Wednesday, 4 November 2009

A funeral for the internet

Kevin E. was a good man, who was sadly beset by health problems as long as I knew him. He died too soon. While we both played the same game (which is how I met him), and I greatly admired his ability to play it, I'll more remember him for his congenial nature, his warm heart, and his willingness to be the butt of good-natured jokes. I'll miss him. The world is poorer without him.

I'd just found out that an acquaintance of mine, from a while back, died. We weren't close, but we were definitely very friendly. While I'm very sad to find this out, I'm not overcome with grief. It does have me introspective about various bits of my own life, and how I'd let people know that I've died.

I've lived in a lot of places, and many people I only keep in touch with through e-mail or chat programs. Others still I've never met in my life, but I've known so long from the internet that I consider them as good as any friend I've been with in flesh and blood. Some even better. Technology has let me trade car stories with an Australian miner in Perth, talk about Dr. WHO and Sci Fi movies with a welsh gal who makes her own chainmail. And jabber on about nothing with a pair of Kuwaiti sisters who speak better English than I do! Not to mention all the people I keep in contact with here and in the states. The list goes on - the internet has let us internationalize our contacts.

But the down side to this is, if any of them where to die, how would I find out? I would want to find out - some of these people I like a lot. And if I were to die, how would they find out? I'd just be another person who disappears into silence on the web. A few emails would go unanswered, and then maybe a few people would try to call me. After getting my voicemail, or a disconnected line, there's not much else many could do. When you're dead, you can't update facebook saying 'Hi guys, nice knowing you. Thanks for all the good times.'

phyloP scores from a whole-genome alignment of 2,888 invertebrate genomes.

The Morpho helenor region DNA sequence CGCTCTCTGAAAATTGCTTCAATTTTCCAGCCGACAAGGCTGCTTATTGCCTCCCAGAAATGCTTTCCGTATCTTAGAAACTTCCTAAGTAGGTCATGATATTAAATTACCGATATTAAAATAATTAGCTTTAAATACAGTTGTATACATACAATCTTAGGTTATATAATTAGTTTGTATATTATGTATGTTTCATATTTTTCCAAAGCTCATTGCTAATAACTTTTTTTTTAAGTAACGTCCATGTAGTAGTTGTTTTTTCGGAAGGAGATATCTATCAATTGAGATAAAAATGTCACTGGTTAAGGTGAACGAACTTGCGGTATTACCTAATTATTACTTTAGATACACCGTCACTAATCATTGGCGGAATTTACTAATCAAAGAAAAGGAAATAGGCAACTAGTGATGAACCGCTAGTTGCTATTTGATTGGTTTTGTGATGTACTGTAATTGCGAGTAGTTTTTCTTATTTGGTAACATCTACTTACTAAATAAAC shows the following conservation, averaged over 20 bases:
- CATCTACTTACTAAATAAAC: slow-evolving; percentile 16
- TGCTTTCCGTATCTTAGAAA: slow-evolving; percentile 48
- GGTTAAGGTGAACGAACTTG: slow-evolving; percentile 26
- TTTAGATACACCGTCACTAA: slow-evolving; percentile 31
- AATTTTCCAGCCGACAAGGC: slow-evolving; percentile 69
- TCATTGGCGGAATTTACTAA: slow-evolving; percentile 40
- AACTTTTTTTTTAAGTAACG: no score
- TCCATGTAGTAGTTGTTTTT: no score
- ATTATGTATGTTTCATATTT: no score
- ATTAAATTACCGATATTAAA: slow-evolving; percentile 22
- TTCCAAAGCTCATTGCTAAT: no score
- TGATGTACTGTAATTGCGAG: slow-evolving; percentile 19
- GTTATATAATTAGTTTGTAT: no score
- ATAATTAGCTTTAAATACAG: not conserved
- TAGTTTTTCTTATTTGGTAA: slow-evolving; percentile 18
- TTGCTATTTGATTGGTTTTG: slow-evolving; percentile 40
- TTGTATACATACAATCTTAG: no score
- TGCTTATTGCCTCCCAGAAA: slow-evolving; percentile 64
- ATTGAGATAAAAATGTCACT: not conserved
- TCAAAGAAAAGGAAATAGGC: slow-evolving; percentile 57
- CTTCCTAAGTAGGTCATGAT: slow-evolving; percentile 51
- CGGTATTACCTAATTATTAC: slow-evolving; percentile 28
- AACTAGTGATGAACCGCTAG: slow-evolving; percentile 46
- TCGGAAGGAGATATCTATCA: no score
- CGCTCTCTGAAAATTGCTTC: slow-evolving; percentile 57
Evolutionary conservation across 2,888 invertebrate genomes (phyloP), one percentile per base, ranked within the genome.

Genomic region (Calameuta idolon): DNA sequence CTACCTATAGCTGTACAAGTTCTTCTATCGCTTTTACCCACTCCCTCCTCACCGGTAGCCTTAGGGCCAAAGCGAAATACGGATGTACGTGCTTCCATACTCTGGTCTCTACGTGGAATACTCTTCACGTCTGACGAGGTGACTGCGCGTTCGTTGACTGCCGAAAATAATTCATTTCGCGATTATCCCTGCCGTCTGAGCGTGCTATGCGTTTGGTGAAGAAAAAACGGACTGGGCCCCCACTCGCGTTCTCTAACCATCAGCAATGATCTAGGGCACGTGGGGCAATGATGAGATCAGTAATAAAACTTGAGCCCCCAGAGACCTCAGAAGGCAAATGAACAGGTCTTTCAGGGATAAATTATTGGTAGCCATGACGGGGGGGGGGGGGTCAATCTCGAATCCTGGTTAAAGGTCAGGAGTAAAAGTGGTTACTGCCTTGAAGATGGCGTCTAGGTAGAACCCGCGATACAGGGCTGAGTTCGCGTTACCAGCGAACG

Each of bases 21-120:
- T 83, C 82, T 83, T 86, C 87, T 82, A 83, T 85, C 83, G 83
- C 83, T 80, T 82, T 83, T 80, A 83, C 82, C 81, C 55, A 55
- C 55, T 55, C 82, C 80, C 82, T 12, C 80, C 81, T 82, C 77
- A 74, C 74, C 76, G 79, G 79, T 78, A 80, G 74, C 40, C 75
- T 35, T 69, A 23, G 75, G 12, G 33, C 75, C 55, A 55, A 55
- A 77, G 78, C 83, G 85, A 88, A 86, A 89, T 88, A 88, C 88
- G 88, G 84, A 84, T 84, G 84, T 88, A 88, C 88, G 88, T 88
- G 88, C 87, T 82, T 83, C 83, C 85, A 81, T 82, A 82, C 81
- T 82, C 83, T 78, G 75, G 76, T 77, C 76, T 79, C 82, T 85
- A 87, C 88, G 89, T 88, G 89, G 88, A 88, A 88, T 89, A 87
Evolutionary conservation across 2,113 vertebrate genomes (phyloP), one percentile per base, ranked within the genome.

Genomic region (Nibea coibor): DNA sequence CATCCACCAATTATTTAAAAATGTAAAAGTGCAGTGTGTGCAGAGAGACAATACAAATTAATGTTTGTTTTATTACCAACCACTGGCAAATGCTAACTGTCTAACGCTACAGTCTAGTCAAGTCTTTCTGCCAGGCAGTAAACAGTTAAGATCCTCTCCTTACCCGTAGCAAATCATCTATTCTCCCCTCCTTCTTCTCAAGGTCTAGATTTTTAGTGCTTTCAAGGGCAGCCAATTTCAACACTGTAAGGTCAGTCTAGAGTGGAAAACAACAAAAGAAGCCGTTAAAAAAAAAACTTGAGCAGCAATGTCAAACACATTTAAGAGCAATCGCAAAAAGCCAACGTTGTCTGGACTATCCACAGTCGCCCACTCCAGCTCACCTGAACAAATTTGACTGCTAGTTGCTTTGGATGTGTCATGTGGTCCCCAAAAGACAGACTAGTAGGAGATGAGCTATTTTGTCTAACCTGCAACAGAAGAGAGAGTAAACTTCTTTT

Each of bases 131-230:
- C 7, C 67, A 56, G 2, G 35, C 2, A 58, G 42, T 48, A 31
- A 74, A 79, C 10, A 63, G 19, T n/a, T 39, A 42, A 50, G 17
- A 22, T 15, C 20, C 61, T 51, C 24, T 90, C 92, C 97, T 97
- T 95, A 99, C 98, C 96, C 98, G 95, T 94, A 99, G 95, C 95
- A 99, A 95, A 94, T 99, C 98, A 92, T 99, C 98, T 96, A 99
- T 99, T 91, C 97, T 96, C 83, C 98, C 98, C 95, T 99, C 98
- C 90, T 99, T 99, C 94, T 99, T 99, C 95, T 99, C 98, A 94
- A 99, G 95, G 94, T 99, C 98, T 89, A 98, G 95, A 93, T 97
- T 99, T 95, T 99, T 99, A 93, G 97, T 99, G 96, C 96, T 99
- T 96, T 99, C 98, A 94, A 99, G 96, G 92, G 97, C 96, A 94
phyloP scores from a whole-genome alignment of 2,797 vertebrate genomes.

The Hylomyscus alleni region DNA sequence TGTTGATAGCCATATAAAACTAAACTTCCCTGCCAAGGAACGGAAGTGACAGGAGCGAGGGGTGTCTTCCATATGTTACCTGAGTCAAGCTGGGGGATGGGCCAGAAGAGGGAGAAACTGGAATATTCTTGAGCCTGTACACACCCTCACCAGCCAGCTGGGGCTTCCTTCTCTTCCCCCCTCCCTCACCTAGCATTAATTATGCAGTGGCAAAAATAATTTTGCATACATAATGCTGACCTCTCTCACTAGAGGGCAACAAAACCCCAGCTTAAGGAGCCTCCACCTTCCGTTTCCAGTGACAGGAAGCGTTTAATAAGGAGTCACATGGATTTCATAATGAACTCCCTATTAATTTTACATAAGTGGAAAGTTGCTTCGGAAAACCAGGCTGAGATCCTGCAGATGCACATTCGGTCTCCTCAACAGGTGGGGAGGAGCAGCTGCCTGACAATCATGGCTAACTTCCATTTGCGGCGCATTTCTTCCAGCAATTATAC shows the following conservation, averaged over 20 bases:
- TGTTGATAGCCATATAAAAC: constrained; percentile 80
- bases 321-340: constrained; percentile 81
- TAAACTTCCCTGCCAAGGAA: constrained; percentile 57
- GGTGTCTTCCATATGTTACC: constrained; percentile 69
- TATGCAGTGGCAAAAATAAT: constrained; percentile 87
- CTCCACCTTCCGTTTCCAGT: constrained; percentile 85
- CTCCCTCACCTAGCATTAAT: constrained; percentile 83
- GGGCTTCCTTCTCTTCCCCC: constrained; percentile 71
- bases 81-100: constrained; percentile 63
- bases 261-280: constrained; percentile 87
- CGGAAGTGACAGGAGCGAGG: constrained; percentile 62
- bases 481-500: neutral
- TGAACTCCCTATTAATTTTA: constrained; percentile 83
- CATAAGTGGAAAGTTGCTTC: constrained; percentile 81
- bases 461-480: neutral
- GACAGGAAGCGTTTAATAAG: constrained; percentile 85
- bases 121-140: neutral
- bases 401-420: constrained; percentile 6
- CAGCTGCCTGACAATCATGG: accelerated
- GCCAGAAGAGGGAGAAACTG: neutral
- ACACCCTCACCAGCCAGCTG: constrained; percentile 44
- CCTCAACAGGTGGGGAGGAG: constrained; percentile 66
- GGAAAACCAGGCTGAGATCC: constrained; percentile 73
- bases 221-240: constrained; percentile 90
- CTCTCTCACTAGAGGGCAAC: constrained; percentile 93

How can we fix this problem?


Alaska Steve said...

I'm picturing an app that would make you verify you were alive by clicking something with your mouse, say once a week (or whatever time period you chose). If you didn't keep up the routine, it would send you a reminder. If you still didn't verify you were alive, it sent out emails notifications to everyone in your address book that you had died with a nice obit (that you could write yourself and update as needed). . . . do you want to patent it or should I? :O)

TwoYaks said...

But the flip side to this would be that if you or I went on vacation, or lost the internet for a period, people'd be receiving notifications of our unfortunate demise. It seems like there'd be too many false positives...

Cate said...

We should start leaving our blogspot login information with our wills (or IN our wills!), so that someone who deals with our details after can put up a eulogaic post.

I'm writing mostly with my tongue in my cheek but seriously it probably would be the best fix. I recently found out that someone I dated in college passed away because his family updated his status on facebook to say that he had passed. Then his page was full of eulogies for him that his family could then read. So it wasn't a bad thing.